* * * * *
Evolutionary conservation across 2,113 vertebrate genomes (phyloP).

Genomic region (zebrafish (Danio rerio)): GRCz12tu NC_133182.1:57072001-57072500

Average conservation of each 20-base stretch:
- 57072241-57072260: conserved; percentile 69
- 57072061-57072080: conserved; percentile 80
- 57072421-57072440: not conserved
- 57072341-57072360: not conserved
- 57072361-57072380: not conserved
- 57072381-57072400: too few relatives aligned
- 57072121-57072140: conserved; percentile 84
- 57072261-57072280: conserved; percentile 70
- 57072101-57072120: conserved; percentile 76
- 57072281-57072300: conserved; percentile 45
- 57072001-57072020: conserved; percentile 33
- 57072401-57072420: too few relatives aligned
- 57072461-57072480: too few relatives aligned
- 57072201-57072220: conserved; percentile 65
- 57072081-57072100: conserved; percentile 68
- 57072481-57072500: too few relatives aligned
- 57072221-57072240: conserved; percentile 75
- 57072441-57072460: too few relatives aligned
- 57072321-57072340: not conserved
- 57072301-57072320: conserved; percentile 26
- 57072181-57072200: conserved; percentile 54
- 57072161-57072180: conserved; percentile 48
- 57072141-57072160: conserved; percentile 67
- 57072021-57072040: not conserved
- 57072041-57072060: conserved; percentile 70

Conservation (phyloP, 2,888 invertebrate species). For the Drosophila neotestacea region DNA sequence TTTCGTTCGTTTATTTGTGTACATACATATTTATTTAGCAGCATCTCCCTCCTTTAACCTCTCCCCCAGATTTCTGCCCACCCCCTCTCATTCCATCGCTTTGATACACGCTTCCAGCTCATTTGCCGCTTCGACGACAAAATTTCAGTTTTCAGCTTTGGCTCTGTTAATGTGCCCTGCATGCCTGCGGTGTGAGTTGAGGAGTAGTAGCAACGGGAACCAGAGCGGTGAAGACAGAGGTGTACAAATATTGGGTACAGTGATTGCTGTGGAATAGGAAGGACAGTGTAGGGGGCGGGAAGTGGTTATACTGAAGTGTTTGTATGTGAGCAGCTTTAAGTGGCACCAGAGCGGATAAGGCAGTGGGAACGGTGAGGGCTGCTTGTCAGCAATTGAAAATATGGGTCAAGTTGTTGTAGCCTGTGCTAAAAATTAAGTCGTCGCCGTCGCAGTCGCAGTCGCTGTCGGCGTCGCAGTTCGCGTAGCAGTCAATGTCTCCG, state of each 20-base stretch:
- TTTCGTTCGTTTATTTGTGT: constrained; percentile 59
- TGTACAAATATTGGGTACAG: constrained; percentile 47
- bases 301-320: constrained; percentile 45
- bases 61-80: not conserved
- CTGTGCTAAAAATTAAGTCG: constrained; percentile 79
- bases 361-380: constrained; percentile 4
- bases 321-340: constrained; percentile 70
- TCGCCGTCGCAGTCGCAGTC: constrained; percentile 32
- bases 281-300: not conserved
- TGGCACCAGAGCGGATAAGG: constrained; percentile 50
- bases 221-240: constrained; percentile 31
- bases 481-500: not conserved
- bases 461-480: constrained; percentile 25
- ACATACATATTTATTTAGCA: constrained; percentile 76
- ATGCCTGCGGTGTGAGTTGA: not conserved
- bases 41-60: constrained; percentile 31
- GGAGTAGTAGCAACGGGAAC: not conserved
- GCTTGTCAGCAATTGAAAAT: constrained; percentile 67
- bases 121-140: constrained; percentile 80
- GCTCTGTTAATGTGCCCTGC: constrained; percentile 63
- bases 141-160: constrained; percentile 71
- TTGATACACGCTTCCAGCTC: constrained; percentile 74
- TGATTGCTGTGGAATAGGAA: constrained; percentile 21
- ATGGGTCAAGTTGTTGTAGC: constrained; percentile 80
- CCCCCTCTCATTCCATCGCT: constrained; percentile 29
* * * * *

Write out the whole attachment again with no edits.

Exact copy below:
Evolutionary conservation across 2,113 vertebrate genomes (phyloP).

Genomic region (zebrafish (Danio rerio)): GRCz12tu NC_133182.1:57072001-57072500

Average conservation of each 20-base stretch:
- 57072241-57072260: conserved; percentile 69
- 57072061-57072080: conserved; percentile 80
- 57072421-57072440: not conserved
- 57072341-57072360: not conserved
- 57072361-57072380: not conserved
- 57072381-57072400: too few relatives aligned
- 57072121-57072140: conserved; percentile 84
- 57072261-57072280: conserved; percentile 70
- 57072101-57072120: conserved; percentile 76
- 57072281-57072300: conserved; percentile 45
- 57072001-57072020: conserved; percentile 33
- 57072401-57072420: too few relatives aligned
- 57072461-57072480: too few relatives aligned
- 57072201-57072220: conserved; percentile 65
- 57072081-57072100: conserved; percentile 68
- 57072481-57072500: too few relatives aligned
- 57072221-57072240: conserved; percentile 75
- 57072441-57072460: too few relatives aligned
- 57072321-57072340: not conserved
- 57072301-57072320: conserved; percentile 26
- 57072181-57072200: conserved; percentile 54
- 57072161-57072180: conserved; percentile 48
- 57072141-57072160: conserved; percentile 67
- 57072021-57072040: not conserved
- 57072041-57072060: conserved; percentile 70

Conservation (phyloP, 2,888 invertebrate species). For the Drosophila neotestacea region DNA sequence TTTCGTTCGTTTATTTGTGTACATACATATTTATTTAGCAGCATCTCCCTCCTTTAACCTCTCCCCCAGATTTCTGCCCACCCCCTCTCATTCCATCGCTTTGATACACGCTTCCAGCTCATTTGCCGCTTCGACGACAAAATTTCAGTTTTCAGCTTTGGCTCTGTTAATGTGCCCTGCATGCCTGCGGTGTGAGTTGAGGAGTAGTAGCAACGGGAACCAGAGCGGTGAAGACAGAGGTGTACAAATATTGGGTACAGTGATTGCTGTGGAATAGGAAGGACAGTGTAGGGGGCGGGAAGTGGTTATACTGAAGTGTTTGTATGTGAGCAGCTTTAAGTGGCACCAGAGCGGATAAGGCAGTGGGAACGGTGAGGGCTGCTTGTCAGCAATTGAAAATATGGGTCAAGTTGTTGTAGCCTGTGCTAAAAATTAAGTCGTCGCCGTCGCAGTCGCAGTCGCTGTCGGCGTCGCAGTTCGCGTAGCAGTCAATGTCTCCG, state of each 20-base stretch:
- TTTCGTTCGTTTATTTGTGT: constrained; percentile 59
- TGTACAAATATTGGGTACAG: constrained; percentile 47
- bases 301-320: constrained; percentile 45
- bases 61-80: not conserved
- CTGTGCTAAAAATTAAGTCG: constrained; percentile 79
- bases 361-380: constrained; percentile 4
- bases 321-340: constrained; percentile 70
- TCGCCGTCGCAGTCGCAGTC: constrained; percentile 32
- bases 281-300: not conserved
- TGGCACCAGAGCGGATAAGG: constrained; percentile 50
- bases 221-240: constrained; percentile 31
- bases 481-500: not conserved
- bases 461-480: constrained; percentile 25
- ACATACATATTTATTTAGCA: constrained; percentile 76
- ATGCCTGCGGTGTGAGTTGA: not conserved
- bases 41-60: constrained; percentile 31
- GGAGTAGTAGCAACGGGAAC: not conserved
- GCTTGTCAGCAATTGAAAAT: constrained; percentile 67
- bases 121-140: constrained; percentile 80
- GCTCTGTTAATGTGCCCTGC: constrained; percentile 63
- bases 141-160: constrained; percentile 71
- TTGATACACGCTTCCAGCTC: constrained; percentile 74
- TGATTGCTGTGGAATAGGAA: constrained; percentile 21
- ATGGGTCAAGTTGTTGTAGC: constrained; percentile 80
- CCCCCTCTCATTCCATCGCT: constrained; percentile 29